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This is slightly messy to explain.

I have a script that I want to deploy like this:

curl -Ls example.com/myscript.sh | bash

The trouble is the script reads from standard input like so:

echo "You should edit /srv/pillar/tm.sls now. Comments are in the file."
echo Type "skip" to skip or anything else to edit.
read text
if [ "$text" != "skip" ]; then
sudo pico /srv/pillar/tm.sls
fi

Now, since stdin is obviously serving as the source of the script itself, this doesn't currently work. Is there a way I can regain the terminal?

(The current workaround is to deploy it like this: curl -Ls example.com/myscript.sh > myscript.sh && bash myscript.sh)

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don't force users to use pico. use editor=${VISUAL:-$EDITOR}; sudo "${editor:-pico}" file –  glenn jackman Feb 19 at 14:26
    
Thanks for the tip - I looked for a variable like that, but neither VISUAL nor EDITOR were set. Also didn't know about {$VAR:-default} substitution, thanks again. –  Steve Bennett Feb 19 at 22:40

1 Answer 1

up vote 2 down vote accepted

Use a process substitution

bash <(curl -Ls example.com/myscript.sh)
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Thanks - I still don't understand from the Gnu page how that's different from piping, but it does work. It's better than my current workaround, but I was still hoping for a way in the form curl ... | bash, because I think that's what people expect. –  Steve Bennett Feb 19 at 22:47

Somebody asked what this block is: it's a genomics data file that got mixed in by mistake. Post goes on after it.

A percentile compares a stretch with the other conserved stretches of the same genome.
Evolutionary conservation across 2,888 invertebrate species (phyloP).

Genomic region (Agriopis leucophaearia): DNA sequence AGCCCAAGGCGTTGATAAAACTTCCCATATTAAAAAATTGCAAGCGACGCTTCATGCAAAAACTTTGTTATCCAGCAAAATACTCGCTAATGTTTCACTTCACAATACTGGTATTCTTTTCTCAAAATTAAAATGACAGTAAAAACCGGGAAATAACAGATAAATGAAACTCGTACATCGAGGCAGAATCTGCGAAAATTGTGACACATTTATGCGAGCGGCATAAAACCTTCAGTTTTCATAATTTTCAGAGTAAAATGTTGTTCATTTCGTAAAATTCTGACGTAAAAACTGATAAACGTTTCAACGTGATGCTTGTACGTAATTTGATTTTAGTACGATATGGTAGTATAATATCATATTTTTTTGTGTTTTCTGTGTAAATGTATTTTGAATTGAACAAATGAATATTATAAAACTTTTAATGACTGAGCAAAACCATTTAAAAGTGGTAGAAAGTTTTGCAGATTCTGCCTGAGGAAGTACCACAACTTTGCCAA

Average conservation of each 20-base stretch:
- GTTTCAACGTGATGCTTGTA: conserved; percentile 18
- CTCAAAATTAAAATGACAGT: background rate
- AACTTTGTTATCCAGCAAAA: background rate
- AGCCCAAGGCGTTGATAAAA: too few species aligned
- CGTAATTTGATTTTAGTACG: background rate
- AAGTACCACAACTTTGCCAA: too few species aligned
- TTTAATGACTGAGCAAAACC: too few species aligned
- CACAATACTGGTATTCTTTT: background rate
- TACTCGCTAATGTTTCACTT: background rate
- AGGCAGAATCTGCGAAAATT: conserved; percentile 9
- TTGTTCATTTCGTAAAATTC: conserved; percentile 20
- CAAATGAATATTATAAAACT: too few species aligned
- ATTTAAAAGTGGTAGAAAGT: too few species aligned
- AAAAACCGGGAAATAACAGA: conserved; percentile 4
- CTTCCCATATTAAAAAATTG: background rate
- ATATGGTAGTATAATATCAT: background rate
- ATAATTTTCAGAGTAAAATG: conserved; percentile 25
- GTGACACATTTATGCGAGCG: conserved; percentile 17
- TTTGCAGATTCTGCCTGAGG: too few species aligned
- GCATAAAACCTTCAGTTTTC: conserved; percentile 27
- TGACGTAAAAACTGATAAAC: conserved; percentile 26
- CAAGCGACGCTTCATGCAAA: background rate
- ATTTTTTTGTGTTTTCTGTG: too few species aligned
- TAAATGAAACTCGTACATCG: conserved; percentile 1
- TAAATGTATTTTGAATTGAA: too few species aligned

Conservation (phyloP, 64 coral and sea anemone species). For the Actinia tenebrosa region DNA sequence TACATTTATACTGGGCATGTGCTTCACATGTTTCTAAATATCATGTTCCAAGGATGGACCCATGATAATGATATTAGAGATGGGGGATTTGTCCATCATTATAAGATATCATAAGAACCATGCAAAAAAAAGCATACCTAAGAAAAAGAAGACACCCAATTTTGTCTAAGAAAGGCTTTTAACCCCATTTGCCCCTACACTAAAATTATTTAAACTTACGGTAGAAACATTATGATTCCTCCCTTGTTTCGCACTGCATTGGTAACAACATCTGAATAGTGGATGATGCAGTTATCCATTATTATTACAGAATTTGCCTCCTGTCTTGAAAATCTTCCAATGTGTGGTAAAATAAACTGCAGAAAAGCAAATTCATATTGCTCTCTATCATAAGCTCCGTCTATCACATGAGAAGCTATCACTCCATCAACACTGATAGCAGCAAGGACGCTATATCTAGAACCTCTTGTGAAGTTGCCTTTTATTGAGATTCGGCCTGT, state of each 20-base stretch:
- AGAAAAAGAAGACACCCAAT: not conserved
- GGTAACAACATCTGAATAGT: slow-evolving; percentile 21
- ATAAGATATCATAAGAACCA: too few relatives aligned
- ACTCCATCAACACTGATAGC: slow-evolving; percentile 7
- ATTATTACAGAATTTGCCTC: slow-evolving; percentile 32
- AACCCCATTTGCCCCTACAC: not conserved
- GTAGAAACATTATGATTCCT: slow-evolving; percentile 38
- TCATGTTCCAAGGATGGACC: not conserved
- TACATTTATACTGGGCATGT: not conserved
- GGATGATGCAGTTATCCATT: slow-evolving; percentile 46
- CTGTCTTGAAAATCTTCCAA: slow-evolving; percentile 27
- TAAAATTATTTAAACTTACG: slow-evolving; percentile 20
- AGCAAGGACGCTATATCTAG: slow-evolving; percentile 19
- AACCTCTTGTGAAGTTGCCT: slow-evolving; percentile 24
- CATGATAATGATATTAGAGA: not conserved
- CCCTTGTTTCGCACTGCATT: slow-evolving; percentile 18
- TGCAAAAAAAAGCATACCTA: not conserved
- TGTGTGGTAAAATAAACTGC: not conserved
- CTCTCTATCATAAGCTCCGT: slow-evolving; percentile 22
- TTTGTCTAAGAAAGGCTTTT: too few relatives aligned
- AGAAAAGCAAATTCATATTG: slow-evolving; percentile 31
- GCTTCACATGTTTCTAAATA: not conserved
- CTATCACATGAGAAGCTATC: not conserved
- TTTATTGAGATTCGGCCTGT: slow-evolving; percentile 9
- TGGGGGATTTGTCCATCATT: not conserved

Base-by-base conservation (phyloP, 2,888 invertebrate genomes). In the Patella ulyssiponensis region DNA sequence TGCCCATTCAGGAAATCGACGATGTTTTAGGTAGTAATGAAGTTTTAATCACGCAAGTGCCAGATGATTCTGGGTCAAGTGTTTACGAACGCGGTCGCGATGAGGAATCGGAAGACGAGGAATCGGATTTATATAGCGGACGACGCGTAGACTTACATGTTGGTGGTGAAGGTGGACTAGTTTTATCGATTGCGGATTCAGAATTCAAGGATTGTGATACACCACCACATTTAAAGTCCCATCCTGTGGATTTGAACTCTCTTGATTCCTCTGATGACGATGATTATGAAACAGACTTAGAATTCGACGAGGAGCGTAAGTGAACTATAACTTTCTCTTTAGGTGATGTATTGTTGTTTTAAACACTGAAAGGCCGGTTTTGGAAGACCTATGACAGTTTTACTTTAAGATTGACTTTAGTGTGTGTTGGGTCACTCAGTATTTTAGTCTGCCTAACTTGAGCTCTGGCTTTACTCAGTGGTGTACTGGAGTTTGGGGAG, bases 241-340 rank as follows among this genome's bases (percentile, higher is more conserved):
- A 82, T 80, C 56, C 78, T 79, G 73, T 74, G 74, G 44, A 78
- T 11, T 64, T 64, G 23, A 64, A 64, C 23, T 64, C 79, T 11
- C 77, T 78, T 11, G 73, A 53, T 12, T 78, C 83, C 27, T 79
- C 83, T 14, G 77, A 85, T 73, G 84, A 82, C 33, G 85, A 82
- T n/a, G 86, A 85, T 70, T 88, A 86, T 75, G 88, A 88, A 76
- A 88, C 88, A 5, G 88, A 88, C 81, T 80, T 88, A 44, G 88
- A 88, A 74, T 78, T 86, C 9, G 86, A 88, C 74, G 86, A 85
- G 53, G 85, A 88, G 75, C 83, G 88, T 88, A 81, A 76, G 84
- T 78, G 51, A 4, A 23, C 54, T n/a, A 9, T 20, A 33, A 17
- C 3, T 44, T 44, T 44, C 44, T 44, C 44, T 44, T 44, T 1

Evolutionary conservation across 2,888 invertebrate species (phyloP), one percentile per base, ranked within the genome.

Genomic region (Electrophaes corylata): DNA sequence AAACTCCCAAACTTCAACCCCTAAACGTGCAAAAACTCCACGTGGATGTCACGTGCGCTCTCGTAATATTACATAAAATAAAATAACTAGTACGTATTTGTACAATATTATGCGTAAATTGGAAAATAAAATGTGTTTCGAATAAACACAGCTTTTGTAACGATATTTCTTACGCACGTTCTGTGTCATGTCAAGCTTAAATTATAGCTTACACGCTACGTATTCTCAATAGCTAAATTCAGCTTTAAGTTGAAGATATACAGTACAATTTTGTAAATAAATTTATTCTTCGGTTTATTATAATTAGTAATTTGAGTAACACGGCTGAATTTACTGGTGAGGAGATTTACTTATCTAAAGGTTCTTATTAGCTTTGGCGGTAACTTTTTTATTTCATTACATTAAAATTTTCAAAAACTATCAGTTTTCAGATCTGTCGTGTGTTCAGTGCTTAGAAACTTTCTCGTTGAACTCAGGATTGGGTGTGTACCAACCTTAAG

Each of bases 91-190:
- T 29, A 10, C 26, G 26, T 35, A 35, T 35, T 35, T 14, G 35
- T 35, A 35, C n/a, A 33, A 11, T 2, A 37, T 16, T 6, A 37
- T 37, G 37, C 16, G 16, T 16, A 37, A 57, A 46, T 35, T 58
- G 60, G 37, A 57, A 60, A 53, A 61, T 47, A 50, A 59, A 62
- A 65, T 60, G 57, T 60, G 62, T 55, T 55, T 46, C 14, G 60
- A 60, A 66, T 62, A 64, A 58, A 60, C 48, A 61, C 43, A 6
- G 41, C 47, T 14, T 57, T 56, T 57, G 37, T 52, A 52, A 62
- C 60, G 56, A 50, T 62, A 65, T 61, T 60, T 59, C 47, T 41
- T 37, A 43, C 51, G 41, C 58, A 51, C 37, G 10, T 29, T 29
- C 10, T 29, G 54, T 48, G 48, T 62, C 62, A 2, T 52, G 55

@SteveBennett this is different from piping in that this invokes bash filename where filename is the name of the FIFO to which the curl process writes its output. Piping is not possible by definition: it connects a stream to bash's stdin. –  zwets Feb 20 at 9:59
    
Piping has a side-effect: the components of a pipeline are executed in subshells. The difficulty is seen in something like this: seq 10 | while read num; do ((sum+=num)); done; echo $sum -- $sum is blank because the while loop is executed in a subshell, and all the modifications to the "sum" variable disappear when the subshell exits. –  glenn jackman Feb 20 at 12:10
    
Yeah, thanks. Interesting that I've never seen this technique before! –  Steve Bennett Feb 21 at 0:09

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